Let’s build a DSL

Greetings surfer of the Internets. We meet at an exciting time, you and I. We stand at the birth of a new language, a language of the domain-specific kind. What domain is that, you ask? It is the mobile domain. Applications as frequently found on devices of the iPhone and Android sort, but not graphical games. No… serious applications. Todo apps. Tip calculators. Transportation planners. Personal little database applications. Todo applications, and… tip calculators.

You may say: “but Zef, that is absurd. The mobile domain is huge. There are so many phone platforms out there!” But I say, no. I recently investigated the importance of the iPhone and Android platforms compared to the rest and found that people care mostly about iPhone and Android and not so much about anything else. That’s right. Anything. The following graph proves this:

So we shall not worry about this issue.

Now that we decided on a domain (mobile applications) and target platforms (iPhone and Android phones), the next essential step for success is choosing a good name. But, do not worry, I already decided what it is going to be. The name of our language shall be: MobiDSL, which is pronounced Mobi Diesel. It’s fuel for your phone, which is just what we need with the sucky battery life that the phones that matter have these days. So MobiDSL is the name, at least until I can come up with something better. And do not worry, I registered MobiDSL.org already, which redirects to this very post. Is it coincidence? I will leave that for you to figure out.

But, you will ask, if we are going to target both iPhone and Android, what kind of code are we going to generate? If we generated Objective-C code, it will only run on iPhone, and Java will only run on Android. Are we going to generate both? My answer to this question isseth “no”.

My original thought was to use PIL, the universal platform-independent super language, which I would let generate the Objective-C and Java code for me. But then I came up with something much more radical, something much more forward thinking, my friends, a solution that may just hand me some other mobile platforms for free (not that they matter).

We are going to build applications the way Steve intended them to be built, back in 2007 at the launch of the iPhone. I was entusiastic about this idea from the very beginning:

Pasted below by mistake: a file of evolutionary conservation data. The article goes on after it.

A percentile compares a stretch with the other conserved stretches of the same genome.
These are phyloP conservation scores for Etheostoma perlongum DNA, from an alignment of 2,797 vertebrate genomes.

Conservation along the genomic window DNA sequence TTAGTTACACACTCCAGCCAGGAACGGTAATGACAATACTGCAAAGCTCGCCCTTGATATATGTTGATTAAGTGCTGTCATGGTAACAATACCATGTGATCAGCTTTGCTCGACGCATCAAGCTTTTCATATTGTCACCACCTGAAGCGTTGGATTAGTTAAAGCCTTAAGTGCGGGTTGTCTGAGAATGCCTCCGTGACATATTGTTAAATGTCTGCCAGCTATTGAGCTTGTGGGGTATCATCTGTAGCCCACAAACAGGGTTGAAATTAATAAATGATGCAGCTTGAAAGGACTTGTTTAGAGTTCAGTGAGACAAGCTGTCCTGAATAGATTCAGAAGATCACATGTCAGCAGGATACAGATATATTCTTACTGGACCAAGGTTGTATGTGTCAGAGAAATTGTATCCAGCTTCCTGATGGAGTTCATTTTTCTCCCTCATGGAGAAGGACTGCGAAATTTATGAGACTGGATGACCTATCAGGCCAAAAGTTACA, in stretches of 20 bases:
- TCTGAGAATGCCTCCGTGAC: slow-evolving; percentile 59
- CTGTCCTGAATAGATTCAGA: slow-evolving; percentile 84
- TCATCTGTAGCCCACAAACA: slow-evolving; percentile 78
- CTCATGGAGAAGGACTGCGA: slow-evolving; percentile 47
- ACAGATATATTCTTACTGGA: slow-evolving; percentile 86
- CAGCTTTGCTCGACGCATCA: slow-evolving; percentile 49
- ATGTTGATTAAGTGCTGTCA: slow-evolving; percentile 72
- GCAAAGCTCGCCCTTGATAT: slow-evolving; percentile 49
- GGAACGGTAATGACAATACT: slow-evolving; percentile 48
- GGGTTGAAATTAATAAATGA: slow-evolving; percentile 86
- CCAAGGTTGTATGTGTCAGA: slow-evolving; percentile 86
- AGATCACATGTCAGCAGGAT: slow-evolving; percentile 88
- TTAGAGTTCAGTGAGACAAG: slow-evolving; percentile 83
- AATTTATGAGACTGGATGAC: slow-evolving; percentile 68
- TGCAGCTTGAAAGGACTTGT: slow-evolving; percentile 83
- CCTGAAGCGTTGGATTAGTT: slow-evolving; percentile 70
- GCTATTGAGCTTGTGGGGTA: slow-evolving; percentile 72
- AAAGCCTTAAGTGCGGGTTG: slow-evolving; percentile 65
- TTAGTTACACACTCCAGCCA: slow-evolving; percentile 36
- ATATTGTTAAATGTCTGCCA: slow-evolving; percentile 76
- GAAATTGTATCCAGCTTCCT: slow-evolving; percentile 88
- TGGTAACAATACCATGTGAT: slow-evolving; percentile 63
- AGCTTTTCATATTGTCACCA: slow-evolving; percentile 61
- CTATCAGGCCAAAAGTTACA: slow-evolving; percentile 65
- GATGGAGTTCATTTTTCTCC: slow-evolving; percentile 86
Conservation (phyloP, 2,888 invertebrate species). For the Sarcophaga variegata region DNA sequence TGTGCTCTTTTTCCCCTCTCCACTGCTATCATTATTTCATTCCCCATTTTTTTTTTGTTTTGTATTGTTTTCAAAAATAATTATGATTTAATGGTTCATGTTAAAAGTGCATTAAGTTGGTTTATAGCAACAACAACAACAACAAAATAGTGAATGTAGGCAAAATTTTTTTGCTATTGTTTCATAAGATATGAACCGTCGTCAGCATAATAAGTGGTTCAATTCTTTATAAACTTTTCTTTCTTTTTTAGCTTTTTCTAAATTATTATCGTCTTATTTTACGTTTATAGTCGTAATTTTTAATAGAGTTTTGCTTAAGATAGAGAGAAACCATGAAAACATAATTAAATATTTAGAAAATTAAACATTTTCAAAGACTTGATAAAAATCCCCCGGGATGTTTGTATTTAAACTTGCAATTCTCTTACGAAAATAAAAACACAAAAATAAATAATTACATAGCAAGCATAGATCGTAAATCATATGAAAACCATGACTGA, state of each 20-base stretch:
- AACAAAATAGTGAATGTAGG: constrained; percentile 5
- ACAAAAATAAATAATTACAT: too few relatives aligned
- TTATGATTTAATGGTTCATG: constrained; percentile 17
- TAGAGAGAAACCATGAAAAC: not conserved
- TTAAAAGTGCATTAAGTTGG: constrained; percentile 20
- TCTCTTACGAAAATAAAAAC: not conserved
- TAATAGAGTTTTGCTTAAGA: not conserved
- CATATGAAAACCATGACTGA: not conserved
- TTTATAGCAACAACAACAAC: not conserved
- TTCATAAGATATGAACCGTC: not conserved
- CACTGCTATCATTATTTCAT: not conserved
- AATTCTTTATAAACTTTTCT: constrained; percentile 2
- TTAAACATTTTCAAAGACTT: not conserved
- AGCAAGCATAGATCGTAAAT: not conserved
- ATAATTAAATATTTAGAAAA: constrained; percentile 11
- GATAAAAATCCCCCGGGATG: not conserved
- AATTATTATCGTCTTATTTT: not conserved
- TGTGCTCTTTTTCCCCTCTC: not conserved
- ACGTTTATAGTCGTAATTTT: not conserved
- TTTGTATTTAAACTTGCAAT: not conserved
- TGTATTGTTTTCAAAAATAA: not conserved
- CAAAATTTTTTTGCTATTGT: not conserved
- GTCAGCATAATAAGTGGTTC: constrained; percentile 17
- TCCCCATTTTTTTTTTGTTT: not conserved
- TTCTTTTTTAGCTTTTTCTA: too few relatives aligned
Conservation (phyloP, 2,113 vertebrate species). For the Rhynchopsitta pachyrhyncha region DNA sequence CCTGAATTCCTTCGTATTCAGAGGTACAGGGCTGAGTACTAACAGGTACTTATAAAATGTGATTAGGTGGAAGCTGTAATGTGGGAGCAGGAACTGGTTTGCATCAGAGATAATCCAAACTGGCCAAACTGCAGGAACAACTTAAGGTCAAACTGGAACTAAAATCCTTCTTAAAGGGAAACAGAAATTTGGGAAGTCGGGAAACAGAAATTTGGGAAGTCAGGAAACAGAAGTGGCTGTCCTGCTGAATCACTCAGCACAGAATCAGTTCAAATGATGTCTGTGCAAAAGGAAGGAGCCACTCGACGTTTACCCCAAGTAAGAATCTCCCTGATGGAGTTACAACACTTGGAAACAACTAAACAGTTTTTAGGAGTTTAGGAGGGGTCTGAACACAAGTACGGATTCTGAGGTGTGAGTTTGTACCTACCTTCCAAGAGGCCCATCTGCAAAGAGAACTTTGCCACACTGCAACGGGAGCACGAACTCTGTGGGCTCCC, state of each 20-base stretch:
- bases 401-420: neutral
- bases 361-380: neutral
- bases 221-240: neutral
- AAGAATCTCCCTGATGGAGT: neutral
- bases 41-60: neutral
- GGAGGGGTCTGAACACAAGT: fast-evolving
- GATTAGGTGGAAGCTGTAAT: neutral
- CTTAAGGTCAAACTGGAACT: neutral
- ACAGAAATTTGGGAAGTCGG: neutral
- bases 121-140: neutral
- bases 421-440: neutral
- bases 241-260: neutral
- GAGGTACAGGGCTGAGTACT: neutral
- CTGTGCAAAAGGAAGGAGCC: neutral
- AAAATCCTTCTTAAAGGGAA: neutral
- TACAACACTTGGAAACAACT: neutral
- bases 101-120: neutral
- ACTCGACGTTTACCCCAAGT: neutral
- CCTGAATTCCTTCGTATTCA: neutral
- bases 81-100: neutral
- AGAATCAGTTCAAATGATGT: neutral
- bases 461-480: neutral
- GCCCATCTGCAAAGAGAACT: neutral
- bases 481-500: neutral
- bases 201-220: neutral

Thanks Steve! “Yeah, we have this new amazing modern way of developing applications for your phone, it’s called a website!” Awesome. “It integrates great with all the iPhone features. For example you can create a “call:0123223222” link to call somebody!” Great. Except you always need an internet connection to use it, it’s slow, you can’t create an icon for it in the menu. And… oh yeah… it’s a frickin’ website! Apparently this was done for “security reasons”. What about Java, Steve? Every frickin’ phone supports Java. It all runs in a sandbox, it’s all secure. It even runs without an internet connection and it’s responsive (yes, that has become a feature in the web 2.0 day and age). Why no Java on the iPhone, explain it to me.

Yes indeed. We are going to mobile web applications. But not to worry, web applications on mobile phones have advanced far beyond the killer “click to call” feature mentioned. Heck, the Google Nexus One has the same clock speed as my wife’s iBook. HTML 5 gives us access to this power by offering:

  • Local databases (SQLite, in the browser)
  • Location information (GPS coordinates)
  • Threading (WebWorkers)
  • Gestures (swipes, mostly)
  • Canvas, for some pretty drawing
  • Offline support, the entire application is cached on the phone and is fully functional even without internet connection
  • The application can have an icon in the phone’s menu
  • Full-screen mode, applications can run without the location and browser navigation bars (on iPhone at least)
  • One platform to rule them all: simply generate HTML, CSS and Javascript and run on both platforms

In addition we work around the App Store which can be seen as both an advantage and disadvantage. Advantage is that we can build whatever application we like and Apple does not need to like or approve it. Rolling out updates is also much faster. The disadvantage is that web applications don’t appear on the App Store, which is a great promotion tool, but then, tools like PhoneGap can generate wrappers around web apps that can be submitted to the Android marketplace and iTunes App Store.

As I said, we meet in exciting times. I spent most of last week playing around with Javascript and jQuery and applying them to mobile applications. I managed to build a functional todo application that stores all of its data locally on the phone and looks very much native to the iPhone (some CSS trickery can probably make it Android-like too). The application can be used without an internet connection in full-screen and has a icon on the iPhone menu. I currently work on a few jQuery extensions to make writing such applications simpler. Then, when that’s done I shall proceed to build a nice, easy to use and analyze DSL on top of it. Isn’t HTML, CSS and Javascript easy to use, you ask? Well, I don’t know about you, but Javascript’s asynchronous coding is not always ideal in my opinion:

Trust me. It will be great.

Therefore, I shall declare 2010 as the year of the mobile web application.

I shall keep you informed, my valued surfer of the Internets.